Provence is growing in popularity including its flagship subregions like Bandol and Cassis. Hands down, one of the most underrated wine regions in France (check out the other most underrated region: Languedoc-Roussillon). Below, passionate wine educator, Hilarie Larson, guides you through the Provence wine region. Get the facts on the wines of Provence and learn what to snap up while you can.
Hands down, one of the most underrated wine regions in France.
Ah, Provence! The name conjures up visions of lavender, sunflowers, olive trees, and wine – lots of wine – white, red and, of course, rosé!
This historic region sits along the Mediterranean coast of France, bordered by the Rhone River to the west and the Côte d’Azur on the east. Physically, it’s only about 150 miles long and 100 miles north to south but its impact is profound. Wine has been made here for over 2600 years, making Provence the oldest wine producing region of France. It is also the only place to focus on Rosé and is home to the only research institute dedicated to the style.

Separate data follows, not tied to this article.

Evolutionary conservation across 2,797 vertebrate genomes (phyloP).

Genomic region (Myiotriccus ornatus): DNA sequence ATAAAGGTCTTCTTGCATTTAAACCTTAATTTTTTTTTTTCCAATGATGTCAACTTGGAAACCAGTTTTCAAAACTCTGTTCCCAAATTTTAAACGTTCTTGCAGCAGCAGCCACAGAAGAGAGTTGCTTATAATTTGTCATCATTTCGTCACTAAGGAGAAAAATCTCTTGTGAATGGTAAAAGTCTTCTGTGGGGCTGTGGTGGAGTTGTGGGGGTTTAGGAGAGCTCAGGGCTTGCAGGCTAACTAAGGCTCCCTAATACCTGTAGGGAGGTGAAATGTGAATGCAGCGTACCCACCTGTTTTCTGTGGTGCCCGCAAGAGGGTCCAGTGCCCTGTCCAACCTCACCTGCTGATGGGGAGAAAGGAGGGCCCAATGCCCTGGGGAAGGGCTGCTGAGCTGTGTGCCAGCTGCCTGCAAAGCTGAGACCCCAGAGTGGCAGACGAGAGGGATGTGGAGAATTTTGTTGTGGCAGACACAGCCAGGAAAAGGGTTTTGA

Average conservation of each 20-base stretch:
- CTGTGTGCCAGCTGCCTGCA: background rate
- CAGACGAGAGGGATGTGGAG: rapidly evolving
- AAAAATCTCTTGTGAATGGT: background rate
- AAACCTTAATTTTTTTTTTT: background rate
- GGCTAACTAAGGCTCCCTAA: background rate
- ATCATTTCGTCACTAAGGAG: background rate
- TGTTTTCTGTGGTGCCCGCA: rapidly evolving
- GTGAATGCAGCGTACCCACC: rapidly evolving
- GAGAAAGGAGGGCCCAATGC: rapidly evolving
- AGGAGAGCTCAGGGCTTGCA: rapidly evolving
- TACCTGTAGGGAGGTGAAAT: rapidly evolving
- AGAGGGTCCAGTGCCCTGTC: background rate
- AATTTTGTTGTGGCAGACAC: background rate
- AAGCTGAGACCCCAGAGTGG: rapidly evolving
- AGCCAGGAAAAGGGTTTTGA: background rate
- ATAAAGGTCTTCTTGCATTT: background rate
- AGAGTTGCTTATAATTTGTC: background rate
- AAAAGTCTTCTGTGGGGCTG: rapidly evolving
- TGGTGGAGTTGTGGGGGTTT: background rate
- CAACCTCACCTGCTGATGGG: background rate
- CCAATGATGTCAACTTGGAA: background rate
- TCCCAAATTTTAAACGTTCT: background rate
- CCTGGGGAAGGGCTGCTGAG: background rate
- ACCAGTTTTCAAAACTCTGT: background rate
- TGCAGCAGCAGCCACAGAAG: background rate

Getting a Lay of the Land: Provence Wine Region
Provence is blessed with a fantastic climate, especially for grapes! The region gets lots of sunshine and not too much rain with warm days and cool evenings. The Mediterranean moderates the temperatures and the famous “Mistral” wind keeps the vineyards dry, free of pests and the skies clear.
The geography is diverse with numerous mountain ranges that texture the landscape providing gentle slopes (vines love hills!) and sheltered valleys. The soils are diverse as well. Limestone rules in the western part of Provence where the land was once covered by a warm, shallow ancient sea. Travel east and the soil is mostly chrystalline schist (granite) and, in one small area, volcanic.